Tyler Eddy, a graduate student at U-M Climate and Space, has been selected by The Science Mission Directorate to receive the highly competitive Future Investigators in NASA Earth and Space Science and Technology fellowship. As part of the FINESST fellowship, NASA has awarded $150,000 to fund Tyler’s research proposal, “Designing a Next Generation, Low-resource, Heavy Ion Composition Spectrometer.”
Out of the 927 proposals received, NASA’s Heliophysics Division reviewed 60 proposals, and the Science Mission Directorate selected only 14 proposals for the award. Tyler’s faculty advisor is Professor Sue Lepri.
“Designing a Next Generation, Low-resource, Heavy Ion Composition Spectrometer”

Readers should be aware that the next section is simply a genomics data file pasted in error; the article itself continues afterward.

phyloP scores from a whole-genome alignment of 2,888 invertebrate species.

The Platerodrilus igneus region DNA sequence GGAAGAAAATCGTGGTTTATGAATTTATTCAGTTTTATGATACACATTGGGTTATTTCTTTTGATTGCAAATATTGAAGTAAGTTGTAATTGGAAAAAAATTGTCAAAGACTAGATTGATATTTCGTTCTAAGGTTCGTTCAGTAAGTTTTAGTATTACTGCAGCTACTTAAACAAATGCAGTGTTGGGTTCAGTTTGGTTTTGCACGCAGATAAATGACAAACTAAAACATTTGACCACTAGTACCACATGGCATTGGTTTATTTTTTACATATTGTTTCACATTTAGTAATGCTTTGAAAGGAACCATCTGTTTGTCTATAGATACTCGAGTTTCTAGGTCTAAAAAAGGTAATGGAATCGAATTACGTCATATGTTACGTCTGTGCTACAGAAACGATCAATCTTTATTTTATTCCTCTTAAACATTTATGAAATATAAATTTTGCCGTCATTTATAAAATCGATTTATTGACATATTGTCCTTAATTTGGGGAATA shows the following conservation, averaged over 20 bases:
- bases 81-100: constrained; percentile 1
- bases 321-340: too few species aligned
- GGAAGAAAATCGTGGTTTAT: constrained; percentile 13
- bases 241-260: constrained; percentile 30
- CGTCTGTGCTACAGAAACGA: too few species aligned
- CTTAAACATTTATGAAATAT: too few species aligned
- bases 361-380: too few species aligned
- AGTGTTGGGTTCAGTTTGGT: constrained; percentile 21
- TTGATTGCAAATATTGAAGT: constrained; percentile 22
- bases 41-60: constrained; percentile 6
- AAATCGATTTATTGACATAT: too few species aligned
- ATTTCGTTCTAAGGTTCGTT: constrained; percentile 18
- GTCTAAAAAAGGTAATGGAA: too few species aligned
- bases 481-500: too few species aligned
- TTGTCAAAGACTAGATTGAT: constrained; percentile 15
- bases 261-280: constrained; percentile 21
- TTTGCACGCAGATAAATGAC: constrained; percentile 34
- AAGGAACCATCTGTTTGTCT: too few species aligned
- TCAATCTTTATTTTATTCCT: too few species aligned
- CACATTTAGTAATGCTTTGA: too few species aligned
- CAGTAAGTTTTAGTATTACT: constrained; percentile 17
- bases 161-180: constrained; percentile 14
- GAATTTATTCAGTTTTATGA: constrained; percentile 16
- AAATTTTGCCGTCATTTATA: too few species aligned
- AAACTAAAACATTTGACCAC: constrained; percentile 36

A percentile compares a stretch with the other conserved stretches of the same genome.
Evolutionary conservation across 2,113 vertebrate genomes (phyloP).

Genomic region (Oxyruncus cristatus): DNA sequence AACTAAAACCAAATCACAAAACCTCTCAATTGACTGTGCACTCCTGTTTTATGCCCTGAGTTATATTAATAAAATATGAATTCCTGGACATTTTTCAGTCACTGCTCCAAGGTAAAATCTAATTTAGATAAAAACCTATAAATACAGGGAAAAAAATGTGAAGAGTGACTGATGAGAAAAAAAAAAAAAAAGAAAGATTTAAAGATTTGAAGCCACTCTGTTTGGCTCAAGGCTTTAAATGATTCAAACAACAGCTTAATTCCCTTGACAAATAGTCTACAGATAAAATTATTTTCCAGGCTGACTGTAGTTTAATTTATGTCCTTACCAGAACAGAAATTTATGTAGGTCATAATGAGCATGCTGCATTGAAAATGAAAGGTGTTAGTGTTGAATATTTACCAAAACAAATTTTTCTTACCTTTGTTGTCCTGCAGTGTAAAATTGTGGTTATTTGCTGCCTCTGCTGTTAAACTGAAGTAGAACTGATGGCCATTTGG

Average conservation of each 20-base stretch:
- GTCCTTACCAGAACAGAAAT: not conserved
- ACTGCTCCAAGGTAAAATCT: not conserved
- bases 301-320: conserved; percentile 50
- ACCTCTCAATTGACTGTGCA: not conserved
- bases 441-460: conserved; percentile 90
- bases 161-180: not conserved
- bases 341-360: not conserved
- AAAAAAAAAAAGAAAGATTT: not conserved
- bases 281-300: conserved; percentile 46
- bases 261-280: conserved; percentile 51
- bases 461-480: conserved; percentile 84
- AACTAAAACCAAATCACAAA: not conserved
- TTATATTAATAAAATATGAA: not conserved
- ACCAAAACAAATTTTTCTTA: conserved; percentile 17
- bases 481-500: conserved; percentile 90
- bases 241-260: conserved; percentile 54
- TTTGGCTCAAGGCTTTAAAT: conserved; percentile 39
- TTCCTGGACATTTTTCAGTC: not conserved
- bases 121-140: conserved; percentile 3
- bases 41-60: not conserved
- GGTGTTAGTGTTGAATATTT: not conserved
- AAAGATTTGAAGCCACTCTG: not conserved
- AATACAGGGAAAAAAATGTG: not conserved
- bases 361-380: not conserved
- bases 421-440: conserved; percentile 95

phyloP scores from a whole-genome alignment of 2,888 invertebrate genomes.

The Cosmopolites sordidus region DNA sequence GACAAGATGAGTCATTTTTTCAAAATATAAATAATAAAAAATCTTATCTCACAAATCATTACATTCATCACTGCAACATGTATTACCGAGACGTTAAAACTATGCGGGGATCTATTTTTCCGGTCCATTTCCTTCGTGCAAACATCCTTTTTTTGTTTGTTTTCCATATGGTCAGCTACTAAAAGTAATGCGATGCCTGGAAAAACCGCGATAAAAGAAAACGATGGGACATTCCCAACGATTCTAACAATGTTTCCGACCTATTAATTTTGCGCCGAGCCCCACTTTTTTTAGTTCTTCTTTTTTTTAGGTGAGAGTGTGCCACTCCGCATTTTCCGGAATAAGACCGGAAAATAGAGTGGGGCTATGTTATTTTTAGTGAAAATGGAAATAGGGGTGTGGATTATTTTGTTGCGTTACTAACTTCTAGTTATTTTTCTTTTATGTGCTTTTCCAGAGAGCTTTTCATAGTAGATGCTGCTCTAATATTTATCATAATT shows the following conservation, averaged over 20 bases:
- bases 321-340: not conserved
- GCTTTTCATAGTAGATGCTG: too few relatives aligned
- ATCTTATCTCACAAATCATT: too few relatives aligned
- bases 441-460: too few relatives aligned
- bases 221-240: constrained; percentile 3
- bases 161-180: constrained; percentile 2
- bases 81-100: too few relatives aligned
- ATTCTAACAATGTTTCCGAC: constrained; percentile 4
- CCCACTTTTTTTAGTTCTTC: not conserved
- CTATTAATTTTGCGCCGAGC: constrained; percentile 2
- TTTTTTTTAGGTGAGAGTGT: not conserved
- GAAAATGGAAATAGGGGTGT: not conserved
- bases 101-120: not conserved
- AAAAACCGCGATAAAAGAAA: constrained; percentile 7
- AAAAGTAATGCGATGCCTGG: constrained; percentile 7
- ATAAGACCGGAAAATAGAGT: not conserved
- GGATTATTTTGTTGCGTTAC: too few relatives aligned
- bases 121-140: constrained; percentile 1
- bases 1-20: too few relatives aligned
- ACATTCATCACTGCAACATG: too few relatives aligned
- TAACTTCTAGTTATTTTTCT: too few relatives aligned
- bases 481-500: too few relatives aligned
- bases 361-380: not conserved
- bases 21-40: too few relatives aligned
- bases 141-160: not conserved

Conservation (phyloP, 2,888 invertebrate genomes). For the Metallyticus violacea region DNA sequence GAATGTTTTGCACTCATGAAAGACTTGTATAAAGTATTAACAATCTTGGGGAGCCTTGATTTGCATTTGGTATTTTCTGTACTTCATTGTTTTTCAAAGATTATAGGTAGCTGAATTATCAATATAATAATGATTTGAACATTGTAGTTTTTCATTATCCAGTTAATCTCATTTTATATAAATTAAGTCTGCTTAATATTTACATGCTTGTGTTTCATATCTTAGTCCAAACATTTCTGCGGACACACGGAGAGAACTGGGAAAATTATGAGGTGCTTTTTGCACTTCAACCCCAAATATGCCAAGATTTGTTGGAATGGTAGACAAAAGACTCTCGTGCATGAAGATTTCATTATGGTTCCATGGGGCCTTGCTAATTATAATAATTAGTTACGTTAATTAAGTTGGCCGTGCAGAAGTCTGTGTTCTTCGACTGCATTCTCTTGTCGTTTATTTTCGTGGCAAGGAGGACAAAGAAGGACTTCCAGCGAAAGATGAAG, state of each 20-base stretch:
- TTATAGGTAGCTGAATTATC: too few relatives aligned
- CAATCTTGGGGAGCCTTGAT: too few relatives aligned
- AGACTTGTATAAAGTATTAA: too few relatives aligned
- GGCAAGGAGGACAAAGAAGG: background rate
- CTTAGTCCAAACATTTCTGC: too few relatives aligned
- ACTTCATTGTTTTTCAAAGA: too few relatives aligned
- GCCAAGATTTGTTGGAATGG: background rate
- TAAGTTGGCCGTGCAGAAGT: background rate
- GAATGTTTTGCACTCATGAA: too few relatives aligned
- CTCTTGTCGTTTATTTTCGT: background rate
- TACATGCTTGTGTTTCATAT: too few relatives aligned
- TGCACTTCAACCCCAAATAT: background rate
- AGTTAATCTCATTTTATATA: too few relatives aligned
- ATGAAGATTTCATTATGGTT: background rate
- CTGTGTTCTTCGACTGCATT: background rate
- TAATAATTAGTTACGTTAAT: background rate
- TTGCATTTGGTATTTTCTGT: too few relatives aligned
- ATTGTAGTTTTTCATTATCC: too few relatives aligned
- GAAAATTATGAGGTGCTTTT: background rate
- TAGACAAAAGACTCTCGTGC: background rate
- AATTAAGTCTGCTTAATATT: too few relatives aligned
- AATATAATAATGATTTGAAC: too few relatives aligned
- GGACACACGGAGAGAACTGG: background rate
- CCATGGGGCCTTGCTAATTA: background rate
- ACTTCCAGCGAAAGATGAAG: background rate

“The TFIPS (Triple Fast Imaging Plasma Spectrometer) concept is a spaceborne ion mass spectrometer used for advanced study of the charged particles emitted by the sun into the solar wind. Solar wind conditions in the heliosphere can change rapidly and demand fast detection systems to characterize small-scale structures and processes. These solar wind disturbances present considerable danger to Earth’s infrastructure and astronauts in space. The importance of this work is to establish connections between the energies and types of particles seen in space to the source regions at the sun from which they are accelerated. The TFIPS design provides the scientifically-driven performance characteristics that must be met by next-generation space-borne particle instruments through its high-cadence, high-fidelity measurements. Moreover, TFIPS requires two to six times less power than instruments currently in operation that make similar detections. We seek to develop the TFIPS concept that adds energy-resolving solid state detectors to a design based on the FIPS heritage model that was successfully employed on the MESSENGER mission sent to Mercury.”